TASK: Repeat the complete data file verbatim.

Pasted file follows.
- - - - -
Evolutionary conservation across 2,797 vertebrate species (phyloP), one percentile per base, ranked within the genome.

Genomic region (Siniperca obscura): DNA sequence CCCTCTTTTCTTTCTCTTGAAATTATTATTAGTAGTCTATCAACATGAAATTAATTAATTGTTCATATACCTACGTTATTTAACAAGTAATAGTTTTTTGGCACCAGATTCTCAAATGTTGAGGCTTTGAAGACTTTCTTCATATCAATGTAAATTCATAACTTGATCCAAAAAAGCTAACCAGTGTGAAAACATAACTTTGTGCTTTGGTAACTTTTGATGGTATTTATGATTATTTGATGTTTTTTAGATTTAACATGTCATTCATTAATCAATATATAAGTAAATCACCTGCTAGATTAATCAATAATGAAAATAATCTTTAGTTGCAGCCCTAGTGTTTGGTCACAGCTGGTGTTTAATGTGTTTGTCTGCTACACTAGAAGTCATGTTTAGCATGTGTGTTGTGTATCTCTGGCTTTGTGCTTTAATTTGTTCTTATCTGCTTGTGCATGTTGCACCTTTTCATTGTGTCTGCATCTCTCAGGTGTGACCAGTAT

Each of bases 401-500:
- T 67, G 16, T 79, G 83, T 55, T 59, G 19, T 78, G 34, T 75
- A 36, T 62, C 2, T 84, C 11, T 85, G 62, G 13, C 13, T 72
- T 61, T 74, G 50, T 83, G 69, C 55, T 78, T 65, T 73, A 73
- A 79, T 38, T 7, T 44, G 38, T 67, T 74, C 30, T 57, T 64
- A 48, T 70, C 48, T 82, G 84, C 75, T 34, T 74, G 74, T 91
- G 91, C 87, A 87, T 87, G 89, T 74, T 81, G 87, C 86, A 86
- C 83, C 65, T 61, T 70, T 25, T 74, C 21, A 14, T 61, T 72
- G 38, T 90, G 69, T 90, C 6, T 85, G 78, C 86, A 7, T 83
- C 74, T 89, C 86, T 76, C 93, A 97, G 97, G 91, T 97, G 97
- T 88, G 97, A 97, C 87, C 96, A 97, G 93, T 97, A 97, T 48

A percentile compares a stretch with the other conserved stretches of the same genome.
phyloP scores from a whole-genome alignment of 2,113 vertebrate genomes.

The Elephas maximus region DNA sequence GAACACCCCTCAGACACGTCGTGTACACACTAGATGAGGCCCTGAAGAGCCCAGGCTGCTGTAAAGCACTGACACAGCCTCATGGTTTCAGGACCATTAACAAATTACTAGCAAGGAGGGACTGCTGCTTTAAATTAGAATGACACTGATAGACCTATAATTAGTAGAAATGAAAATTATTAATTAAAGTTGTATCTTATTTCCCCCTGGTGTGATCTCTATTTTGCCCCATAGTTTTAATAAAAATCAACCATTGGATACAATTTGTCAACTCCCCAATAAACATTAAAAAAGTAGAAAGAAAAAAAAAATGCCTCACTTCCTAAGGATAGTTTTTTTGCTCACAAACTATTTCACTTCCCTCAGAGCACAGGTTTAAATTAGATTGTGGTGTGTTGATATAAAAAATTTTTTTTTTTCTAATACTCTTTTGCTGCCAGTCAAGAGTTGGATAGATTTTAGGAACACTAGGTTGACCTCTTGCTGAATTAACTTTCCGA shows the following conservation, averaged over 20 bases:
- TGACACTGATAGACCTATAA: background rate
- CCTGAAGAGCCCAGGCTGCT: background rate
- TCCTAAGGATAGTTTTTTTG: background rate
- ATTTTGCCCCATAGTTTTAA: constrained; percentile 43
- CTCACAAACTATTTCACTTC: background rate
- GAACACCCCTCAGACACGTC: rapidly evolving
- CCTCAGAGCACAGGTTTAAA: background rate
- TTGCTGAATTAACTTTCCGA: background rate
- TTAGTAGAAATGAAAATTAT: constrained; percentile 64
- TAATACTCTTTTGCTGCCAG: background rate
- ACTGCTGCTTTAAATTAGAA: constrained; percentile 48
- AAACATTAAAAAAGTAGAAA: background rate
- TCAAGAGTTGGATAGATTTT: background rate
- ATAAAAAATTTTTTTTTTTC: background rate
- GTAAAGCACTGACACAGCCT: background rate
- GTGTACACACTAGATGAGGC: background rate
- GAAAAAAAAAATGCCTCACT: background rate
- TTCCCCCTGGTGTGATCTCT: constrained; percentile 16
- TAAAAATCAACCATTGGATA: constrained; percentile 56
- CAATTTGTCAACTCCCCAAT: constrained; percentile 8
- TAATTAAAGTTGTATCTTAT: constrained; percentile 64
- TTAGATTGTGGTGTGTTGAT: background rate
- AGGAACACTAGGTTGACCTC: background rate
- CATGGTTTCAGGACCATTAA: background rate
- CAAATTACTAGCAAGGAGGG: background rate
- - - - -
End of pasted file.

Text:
Evolutionary conservation across 2,797 vertebrate species (phyloP), one percentile per base, ranked within the genome.

Genomic region (Siniperca obscura): DNA sequence CCCTCTTTTCTTTCTCTTGAAATTATTATTAGTAGTCTATCAACATGAAATTAATTAATTGTTCATATACCTACGTTATTTAACAAGTAATAGTTTTTTGGCACCAGATTCTCAAATGTTGAGGCTTTGAAGACTTTCTTCATATCAATGTAAATTCATAACTTGATCCAAAAAAGCTAACCAGTGTGAAAACATAACTTTGTGCTTTGGTAACTTTTGATGGTATTTATGATTATTTGATGTTTTTTAGATTTAACATGTCATTCATTAATCAATATATAAGTAAATCACCTGCTAGATTAATCAATAATGAAAATAATCTTTAGTTGCAGCCCTAGTGTTTGGTCACAGCTGGTGTTTAATGTGTTTGTCTGCTACACTAGAAGTCATGTTTAGCATGTGTGTTGTGTATCTCTGGCTTTGTGCTTTAATTTGTTCTTATCTGCTTGTGCATGTTGCACCTTTTCATTGTGTCTGCATCTCTCAGGTGTGACCAGTAT

Each of bases 401-500:
- T 67, G 16, T 79, G 83, T 55, T 59, G 19, T 78, G 34, T 75
- A 36, T 62, C 2, T 84, C 11, T 85, G 62, G 13, C 13, T 72
- T 61, T 74, G 50, T 83, G 69, C 55, T 78, T 65, T 73, A 73
- A 79, T 38, T 7, T 44, G 38, T 67, T 74, C 30, T 57, T 64
- A 48, T 70, C 48, T 82, G 84, C 75, T 34, T 74, G 74, T 91
- G 91, C 87, A 87, T 87, G 89, T 74, T 81, G 87, C 86, A 86
- C 83, C 65, T 61, T 70, T 25, T 74, C 21, A 14, T 61, T 72
- G 38, T 90, G 69, T 90, C 6, T 85, G 78, C 86, A 7, T 83
- C 74, T 89, C 86, T 76, C 93, A 97, G 97, G 91, T 97, G 97
- T 88, G 97, A 97, C 87, C 96, A 97, G 93, T 97, A 97, T 48

A percentile compares a stretch with the other conserved stretches of the same genome.
phyloP scores from a whole-genome alignment of 2,113 vertebrate genomes.

The Elephas maximus region DNA sequence GAACACCCCTCAGACACGTCGTGTACACACTAGATGAGGCCCTGAAGAGCCCAGGCTGCTGTAAAGCACTGACACAGCCTCATGGTTTCAGGACCATTAACAAATTACTAGCAAGGAGGGACTGCTGCTTTAAATTAGAATGACACTGATAGACCTATAATTAGTAGAAATGAAAATTATTAATTAAAGTTGTATCTTATTTCCCCCTGGTGTGATCTCTATTTTGCCCCATAGTTTTAATAAAAATCAACCATTGGATACAATTTGTCAACTCCCCAATAAACATTAAAAAAGTAGAAAGAAAAAAAAAATGCCTCACTTCCTAAGGATAGTTTTTTTGCTCACAAACTATTTCACTTCCCTCAGAGCACAGGTTTAAATTAGATTGTGGTGTGTTGATATAAAAAATTTTTTTTTTTCTAATACTCTTTTGCTGCCAGTCAAGAGTTGGATAGATTTTAGGAACACTAGGTTGACCTCTTGCTGAATTAACTTTCCGA shows the following conservation, averaged over 20 bases:
- TGACACTGATAGACCTATAA: background rate
- CCTGAAGAGCCCAGGCTGCT: background rate
- TCCTAAGGATAGTTTTTTTG: background rate
- ATTTTGCCCCATAGTTTTAA: constrained; percentile 43
- CTCACAAACTATTTCACTTC: background rate
- GAACACCCCTCAGACACGTC: rapidly evolving
- CCTCAGAGCACAGGTTTAAA: background rate
- TTGCTGAATTAACTTTCCGA: background rate
- TTAGTAGAAATGAAAATTAT: constrained; percentile 64
- TAATACTCTTTTGCTGCCAG: background rate
- ACTGCTGCTTTAAATTAGAA: constrained; percentile 48
- AAACATTAAAAAAGTAGAAA: background rate
- TCAAGAGTTGGATAGATTTT: background rate
- ATAAAAAATTTTTTTTTTTC: background rate
- GTAAAGCACTGACACAGCCT: background rate
- GTGTACACACTAGATGAGGC: background rate
- GAAAAAAAAAATGCCTCACT: background rate
- TTCCCCCTGGTGTGATCTCT: constrained; percentile 16
- TAAAAATCAACCATTGGATA: constrained; percentile 56
- CAATTTGTCAACTCCCCAAT: constrained; percentile 8
- TAATTAAAGTTGTATCTTAT: constrained; percentile 64
- TTAGATTGTGGTGTGTTGAT: background rate
- AGGAACACTAGGTTGACCTC: background rate
- CATGGTTTCAGGACCATTAA: background rate
- CAAATTACTAGCAAGGAGGG: background rate